AN IPCRI POLICY BRIEF
The Gaza-West Bank Passage
A Review of Options and
Monday, July 04, 2005
Purpose of this Document
The Gaza Strip and the West Bank have been
defined by the Oslo agreements are one territorial unit. The Israeli
disengagement from Gaza requires designing a means for a physical link between
the two areas. The link is essential for the economic survival and development
of the Gaza Strip and politically will help to ensure that the disengagement
from Gaza will not be disengaged from the determination of the permanent status
of the West Bank. The immediate economic needs and realities require taking
steps that are easy and economically cost-wise to implement. These initial
steps do not have to determine the permanent passage between the two areas. The
most immediate need is to ensure the ability of goods to move relatively freely
between Gaza and the West Bank.
The IPCRI-Konrad Adenauer
Israeli-Palestinian economics working group met to consider the short and
longer term options and possibilities for the Gaza-West Bank passage following
the Israeli disengagement from Gaza. The group reviewed all of the main
suggested proposals for the passage and came to several conclusions regarding
what should be undertaken immediately in order to retain and to implement a
policy of territorial integrity.
The following are the main issues of relevance
in discussing the main possibilities for the passage:
The issue of sovereignty of the passage
The issue of security
The issue of costs
The environmental impacts of the various
The issue of the time necessary to implement
any particular option
The Main Conclusions
The issue of sovereignty is a permanent
status issue and therefore cannot be dealt with properly within the
limitations of the immediate need to ensure the connectivity of the Gaza Strip
and the West Bank. The issue of sovereignty and rights for the passage must
be dealt with in the framework of future Israeli-Palestinian negotiations.
Any dedicated route which is for the
exclusive use of the Palestinians cutting through Israel will take a long
period to implement in order to overcome the many legal hurdles of the Israeli
zoning restrictions, political considerations and the objections of the
environmentalists in Israel (beyond any other objections that would be raised
by the security services).
The most immediate need for the passage is
economic and must provide rapid solutions for the unimpeded movement of goods
between the two territories.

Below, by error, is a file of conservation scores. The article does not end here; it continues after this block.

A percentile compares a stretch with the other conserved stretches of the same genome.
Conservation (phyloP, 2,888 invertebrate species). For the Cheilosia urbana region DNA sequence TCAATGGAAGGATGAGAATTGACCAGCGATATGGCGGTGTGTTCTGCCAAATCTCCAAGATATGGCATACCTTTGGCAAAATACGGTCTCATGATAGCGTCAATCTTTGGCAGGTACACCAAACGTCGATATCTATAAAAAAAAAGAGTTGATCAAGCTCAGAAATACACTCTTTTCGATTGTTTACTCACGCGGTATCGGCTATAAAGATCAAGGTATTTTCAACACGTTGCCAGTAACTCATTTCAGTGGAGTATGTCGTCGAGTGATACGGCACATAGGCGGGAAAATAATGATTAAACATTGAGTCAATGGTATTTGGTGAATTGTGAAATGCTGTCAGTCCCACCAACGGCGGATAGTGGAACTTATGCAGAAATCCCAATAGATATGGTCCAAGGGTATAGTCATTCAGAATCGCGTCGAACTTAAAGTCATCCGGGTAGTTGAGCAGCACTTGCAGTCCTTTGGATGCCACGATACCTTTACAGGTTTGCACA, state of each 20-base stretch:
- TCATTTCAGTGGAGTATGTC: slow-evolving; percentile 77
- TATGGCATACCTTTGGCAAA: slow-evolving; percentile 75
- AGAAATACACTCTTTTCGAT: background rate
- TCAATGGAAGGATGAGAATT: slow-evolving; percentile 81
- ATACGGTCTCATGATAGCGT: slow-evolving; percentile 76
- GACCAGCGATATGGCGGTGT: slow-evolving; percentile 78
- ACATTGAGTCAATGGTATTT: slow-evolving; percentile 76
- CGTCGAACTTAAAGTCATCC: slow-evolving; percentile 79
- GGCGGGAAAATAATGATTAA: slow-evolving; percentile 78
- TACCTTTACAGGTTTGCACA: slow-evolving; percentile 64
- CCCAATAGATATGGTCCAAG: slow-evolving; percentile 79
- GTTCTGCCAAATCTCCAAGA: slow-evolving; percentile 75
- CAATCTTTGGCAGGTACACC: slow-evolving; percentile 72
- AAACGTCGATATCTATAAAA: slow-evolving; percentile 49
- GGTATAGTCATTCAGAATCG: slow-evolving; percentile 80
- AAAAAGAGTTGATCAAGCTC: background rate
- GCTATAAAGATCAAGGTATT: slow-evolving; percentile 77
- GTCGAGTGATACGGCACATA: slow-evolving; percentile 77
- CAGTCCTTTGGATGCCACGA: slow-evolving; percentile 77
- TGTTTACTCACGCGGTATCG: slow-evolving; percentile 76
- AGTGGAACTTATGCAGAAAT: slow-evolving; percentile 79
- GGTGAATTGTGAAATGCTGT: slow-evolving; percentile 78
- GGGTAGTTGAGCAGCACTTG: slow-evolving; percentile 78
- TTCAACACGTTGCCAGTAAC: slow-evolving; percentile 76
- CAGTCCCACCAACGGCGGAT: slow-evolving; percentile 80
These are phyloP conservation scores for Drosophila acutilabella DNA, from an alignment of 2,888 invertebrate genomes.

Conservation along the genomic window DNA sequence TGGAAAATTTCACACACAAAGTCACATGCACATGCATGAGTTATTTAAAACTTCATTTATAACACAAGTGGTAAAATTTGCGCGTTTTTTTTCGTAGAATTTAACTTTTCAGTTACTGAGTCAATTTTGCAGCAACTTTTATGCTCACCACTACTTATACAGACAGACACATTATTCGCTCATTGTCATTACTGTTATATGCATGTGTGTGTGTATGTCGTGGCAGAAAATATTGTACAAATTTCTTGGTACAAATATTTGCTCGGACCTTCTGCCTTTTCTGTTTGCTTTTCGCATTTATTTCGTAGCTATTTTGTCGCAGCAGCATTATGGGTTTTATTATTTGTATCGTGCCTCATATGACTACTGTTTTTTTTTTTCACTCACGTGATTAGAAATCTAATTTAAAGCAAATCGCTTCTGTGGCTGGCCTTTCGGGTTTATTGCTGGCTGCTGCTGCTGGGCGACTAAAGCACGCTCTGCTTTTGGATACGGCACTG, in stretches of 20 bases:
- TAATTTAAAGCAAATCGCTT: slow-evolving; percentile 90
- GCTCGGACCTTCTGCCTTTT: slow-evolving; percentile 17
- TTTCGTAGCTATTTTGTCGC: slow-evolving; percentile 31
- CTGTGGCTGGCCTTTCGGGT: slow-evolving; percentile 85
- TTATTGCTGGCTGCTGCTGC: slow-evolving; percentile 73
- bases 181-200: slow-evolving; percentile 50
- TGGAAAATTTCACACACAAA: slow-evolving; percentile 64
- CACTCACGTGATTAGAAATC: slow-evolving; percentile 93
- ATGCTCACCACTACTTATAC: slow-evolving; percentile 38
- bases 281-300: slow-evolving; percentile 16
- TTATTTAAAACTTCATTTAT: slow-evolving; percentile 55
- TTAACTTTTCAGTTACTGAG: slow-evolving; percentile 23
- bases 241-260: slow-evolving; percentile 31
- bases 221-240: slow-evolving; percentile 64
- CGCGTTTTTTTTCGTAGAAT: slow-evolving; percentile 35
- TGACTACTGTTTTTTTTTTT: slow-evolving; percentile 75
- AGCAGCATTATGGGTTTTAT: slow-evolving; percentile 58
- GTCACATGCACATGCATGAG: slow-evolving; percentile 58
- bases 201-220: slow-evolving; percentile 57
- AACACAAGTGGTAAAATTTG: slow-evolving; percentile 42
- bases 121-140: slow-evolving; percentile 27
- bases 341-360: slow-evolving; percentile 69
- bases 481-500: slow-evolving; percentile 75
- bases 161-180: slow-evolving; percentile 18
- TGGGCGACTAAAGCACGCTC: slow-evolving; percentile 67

The movement of people and vehicles is more
complex due to the security and political issues and will take more time to
find suitable solutions that will be agreeable to all parties.
Any immediate solutions that can be
implemented rapidly may not necessarily be the same solutions devised for the
long-run once Israeli-Palestinian negotiations will be underway on this issue.
If Gaza becomes a separate economic zone
detached from the common customs envelope with Israel, the movement of goods
from Gaza to the West Bank will require a customs stations at the crossing
between Gaza and Israel even though the end station of the goods will be the
West Bank because the West Bank is likely to remain within the common customs
The Gaza-West Bank passage compromises the
security barrier that Israel is attempted to construct with the separation
barrier being constructed around the West Bank and surrounding Gaza.
Our main recommendation is that a rail link of
about 1.5 kilometers between Erez and Zikim be constructed that will link Gaza
to the Israeli rail system. Once moving on the Israeli system goods could
travel to Ashdod, Ben Gurion airport, and other points in Israel. With minor
infrastructure developments movement to other West Bank
points could easily be developed including a linkage to Tulkarem. The most
logical connection would be an additional rail link from Kiryat Gat to Tarqumieh
which is about a distance of 25 kilometers. This is the cheapest and fasted
way of ensuring the movement of goods between the
West Bank and Gaza.
A security checking facility able to scan
containers would be set up in Erez. Containers would be sealed and loaded onto
the trains for transshipment to the West Bank.
In the future it could be possible to discuss
how the train link could be used to transport vehicles and people between the
West Bank and
Gaza. Once the rail link connections are in
place, dedicated trains could be placed on the rails that would transport
directly between Gaza and the West Bank
without any stops in between.
The Other Options – Passages for the Mid and
These options include the possibilities for the
linking of infrastructures for gas, electricity and water.
The other options discussed included the
The “depressed road” – five-ten meters deep,
100 meters wide, uncovered, is estimated that it would take a minimum of three
years to complete at a cost of $150 million. Supported by the security in
Israel, strongly opposed to by the environmentalists.
The “elevated road” – 5-6 years to complete
at a cost of $1,250 million. Supported by the politicians in Israel, rejected
by the Israeli security, opposed by the environmentalists, involves some
engineering and operation difficulties.
The tunnel – 6-7 years to complete at a cost
of $1,250 million. Supported by the Israeli and Palestinian politicians, not
supported by the Israeli security, supported by the environmentalists,
involves some engineering and operational difficulties.
The surface road – 1-2 years at a cost of
$100 million. Rejected by the Israeli politicians, rejected by the Israeli
security, not supported by the environmentalists. This option is most favored
by the Palestinians.
Any possible combinations of the above
mention options – this requires further study and investigation.